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Natera Wins Preliminary Injunction Against NeoGenomics Labs, Preventing Sale of MRD Assay in US

NEW YORK – Natera said Wednesday that it has won a preliminary injunction in a patent infringement lawsuit against NeoGenomics Labs, which will severely restrict sales of NeoGenomics' Radar minimal residual disease assay.

The order from Judge Catherine Eagles of the US District Court for the Middle District of North Carolina bars the "making, using, selling, or offering for sale in the US" of the assay. The order also prohibits NeoGenomics from promoting or advertising it. NeoGenomics may continue to offer the assay for existing patients and for clinical trials, research studies, and projects already in process.

"We are pleased with the court's decision to issue a preliminary injunction," Natera said in a statement. "Any proposed workaround will need to be more than 'colorably different' from the Radar assay and not infringe our patent. We believe this presents a significant challenge for regulatory and reimbursement efforts that rely upon NeoGenomics' ongoing trials."

NeoGenomics said in a court filing that it will appeal the order to the US Court of Appeals for the Federal Circuit. ""We continue to believe in Radar's innovative and distinguished technology and plan to appeal the court's ruling and defend our technology," NeoGenomics CEO Chris Smith said in a statement. "We remain committed to bringing our highly sensitive test to market and providing cancer patients and their clinicians with options for their care."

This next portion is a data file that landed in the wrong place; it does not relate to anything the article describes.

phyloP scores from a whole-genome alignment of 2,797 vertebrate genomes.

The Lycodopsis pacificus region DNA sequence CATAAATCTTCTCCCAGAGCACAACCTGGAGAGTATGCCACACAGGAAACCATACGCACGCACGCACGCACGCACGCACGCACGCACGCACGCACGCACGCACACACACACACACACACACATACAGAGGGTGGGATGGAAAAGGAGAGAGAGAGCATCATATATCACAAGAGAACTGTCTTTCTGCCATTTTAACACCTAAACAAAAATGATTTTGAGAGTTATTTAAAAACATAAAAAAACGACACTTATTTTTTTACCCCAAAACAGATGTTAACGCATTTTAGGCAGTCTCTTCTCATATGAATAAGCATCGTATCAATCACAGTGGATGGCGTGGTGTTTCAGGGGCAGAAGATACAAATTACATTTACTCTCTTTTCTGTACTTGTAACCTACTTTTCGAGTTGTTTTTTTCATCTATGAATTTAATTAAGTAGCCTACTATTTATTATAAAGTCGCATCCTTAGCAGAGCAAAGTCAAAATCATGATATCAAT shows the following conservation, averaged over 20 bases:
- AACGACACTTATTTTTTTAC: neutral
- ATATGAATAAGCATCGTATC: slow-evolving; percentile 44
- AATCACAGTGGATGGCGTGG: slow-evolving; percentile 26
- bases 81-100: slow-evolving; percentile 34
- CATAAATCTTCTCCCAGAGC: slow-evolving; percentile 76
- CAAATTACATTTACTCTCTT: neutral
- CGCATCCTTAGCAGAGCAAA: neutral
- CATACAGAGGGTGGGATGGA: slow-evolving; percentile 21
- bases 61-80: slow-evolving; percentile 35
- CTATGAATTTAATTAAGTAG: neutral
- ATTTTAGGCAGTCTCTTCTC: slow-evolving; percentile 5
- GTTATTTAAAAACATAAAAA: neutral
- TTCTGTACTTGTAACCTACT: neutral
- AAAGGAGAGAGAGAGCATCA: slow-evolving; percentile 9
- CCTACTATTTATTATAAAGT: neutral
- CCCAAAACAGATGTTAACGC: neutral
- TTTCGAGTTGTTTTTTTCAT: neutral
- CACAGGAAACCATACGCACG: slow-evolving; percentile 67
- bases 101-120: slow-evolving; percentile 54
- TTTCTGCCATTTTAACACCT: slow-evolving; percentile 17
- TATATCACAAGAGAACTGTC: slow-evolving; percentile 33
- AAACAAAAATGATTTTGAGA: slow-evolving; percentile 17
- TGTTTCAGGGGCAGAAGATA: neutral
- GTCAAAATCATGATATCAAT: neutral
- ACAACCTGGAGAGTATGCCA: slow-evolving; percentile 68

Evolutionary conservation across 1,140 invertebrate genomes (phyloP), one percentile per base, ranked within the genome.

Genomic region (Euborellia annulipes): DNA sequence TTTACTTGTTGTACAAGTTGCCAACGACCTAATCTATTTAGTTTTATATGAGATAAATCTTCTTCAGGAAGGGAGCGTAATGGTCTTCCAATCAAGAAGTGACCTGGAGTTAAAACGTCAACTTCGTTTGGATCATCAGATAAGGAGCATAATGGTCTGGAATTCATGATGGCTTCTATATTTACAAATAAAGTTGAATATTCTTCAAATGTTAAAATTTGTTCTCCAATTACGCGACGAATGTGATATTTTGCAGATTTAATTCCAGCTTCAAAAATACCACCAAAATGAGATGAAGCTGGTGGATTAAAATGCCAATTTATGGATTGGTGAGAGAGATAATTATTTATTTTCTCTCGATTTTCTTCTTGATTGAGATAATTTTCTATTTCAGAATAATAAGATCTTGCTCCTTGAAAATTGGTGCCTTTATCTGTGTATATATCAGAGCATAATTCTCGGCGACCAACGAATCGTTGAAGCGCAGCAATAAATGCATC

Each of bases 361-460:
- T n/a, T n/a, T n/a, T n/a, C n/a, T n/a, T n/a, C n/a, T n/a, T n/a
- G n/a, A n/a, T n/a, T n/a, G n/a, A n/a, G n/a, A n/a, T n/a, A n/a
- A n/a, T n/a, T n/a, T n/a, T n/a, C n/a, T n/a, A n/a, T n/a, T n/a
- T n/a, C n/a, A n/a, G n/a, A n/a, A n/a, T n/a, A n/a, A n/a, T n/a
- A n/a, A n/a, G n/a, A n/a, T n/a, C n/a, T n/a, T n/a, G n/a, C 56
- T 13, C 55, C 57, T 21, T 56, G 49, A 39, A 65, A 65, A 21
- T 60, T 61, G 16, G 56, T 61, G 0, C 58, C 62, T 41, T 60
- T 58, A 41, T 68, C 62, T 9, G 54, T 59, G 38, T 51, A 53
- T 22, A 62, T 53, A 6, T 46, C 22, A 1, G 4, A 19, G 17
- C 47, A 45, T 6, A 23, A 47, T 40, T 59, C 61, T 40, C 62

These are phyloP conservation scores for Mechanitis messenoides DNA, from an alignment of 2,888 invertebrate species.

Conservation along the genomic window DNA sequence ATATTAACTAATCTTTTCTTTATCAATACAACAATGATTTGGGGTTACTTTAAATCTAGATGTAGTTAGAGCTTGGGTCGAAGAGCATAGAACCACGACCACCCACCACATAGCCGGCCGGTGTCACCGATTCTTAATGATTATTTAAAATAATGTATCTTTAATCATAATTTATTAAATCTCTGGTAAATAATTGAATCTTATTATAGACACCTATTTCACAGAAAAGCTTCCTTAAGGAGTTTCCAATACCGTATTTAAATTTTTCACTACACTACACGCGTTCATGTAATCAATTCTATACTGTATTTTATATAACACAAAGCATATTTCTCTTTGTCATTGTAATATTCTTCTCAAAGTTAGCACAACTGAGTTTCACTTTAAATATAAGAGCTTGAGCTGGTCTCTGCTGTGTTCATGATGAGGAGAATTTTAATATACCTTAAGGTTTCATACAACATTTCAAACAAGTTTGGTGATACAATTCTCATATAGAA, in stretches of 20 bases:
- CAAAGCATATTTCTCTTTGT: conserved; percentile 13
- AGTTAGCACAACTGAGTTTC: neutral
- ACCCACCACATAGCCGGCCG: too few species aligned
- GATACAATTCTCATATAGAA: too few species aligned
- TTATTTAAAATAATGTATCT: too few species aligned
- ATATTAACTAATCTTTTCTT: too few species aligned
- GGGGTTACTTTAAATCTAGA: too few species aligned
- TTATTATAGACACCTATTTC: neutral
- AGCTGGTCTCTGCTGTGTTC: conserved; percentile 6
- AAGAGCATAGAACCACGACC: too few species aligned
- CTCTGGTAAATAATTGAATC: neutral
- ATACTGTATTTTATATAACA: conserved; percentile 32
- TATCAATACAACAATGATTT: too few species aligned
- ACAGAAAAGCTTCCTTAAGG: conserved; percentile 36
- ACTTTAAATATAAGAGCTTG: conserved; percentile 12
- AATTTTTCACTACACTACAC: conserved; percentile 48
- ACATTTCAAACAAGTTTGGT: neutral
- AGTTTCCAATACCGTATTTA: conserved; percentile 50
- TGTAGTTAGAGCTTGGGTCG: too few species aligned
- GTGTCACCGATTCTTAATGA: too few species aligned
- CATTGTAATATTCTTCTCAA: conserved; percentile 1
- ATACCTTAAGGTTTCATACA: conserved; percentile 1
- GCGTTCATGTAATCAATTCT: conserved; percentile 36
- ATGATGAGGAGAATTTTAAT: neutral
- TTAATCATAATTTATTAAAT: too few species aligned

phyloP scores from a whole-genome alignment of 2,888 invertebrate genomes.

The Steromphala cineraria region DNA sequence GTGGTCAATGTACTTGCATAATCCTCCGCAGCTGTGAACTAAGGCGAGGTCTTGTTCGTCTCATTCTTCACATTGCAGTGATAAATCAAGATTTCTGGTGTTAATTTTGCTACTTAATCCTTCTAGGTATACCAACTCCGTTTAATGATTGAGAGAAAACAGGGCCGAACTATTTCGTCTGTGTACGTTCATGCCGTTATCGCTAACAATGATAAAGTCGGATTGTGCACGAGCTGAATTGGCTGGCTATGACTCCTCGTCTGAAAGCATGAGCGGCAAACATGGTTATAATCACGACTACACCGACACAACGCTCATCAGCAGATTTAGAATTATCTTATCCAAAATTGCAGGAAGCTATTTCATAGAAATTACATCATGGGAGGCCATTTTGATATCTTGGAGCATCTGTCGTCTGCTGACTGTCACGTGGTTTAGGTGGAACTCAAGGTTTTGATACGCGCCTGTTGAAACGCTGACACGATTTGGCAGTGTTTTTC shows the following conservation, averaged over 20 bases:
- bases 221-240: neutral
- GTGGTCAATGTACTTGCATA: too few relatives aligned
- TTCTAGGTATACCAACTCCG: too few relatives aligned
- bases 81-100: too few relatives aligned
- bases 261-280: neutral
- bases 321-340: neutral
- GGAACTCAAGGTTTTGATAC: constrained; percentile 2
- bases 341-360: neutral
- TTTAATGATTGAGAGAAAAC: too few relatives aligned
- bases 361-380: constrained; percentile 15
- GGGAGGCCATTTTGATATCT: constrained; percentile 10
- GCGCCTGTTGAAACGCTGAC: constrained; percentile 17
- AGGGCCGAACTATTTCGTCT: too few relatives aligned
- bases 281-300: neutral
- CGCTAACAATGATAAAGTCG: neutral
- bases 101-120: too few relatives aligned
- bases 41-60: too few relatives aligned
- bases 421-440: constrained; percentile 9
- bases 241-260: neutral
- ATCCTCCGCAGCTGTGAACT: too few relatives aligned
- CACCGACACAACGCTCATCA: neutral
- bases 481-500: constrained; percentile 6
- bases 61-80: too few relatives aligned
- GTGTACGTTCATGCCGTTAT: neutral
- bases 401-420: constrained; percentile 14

Natera sued NeoGenomics in July, alleging infringement of two patents related to Natera's Signatera MRD assay. This case is an extension of another patent infringement lawsuit filed in 2021 against Inivata.

The injunction is the latest legal victory for Natera. Earlier this month, the US District Court for the District of Delaware issued an injunction against Invitae and ArcherDx, forcing them to stop using legacy Personalized Cancer Monitoring products. That followed a $19.4 million jury verdict in May in favor of Natera for royalties and lost profits.

"With a second injunction granted within two months, Natera's IP position in the tumor-informed, personalized molecular monitoring and MRD market has been further validated," the company said. "We will continue to vigorously protect and defend our extensive portfolio of patents from unlawful infringement."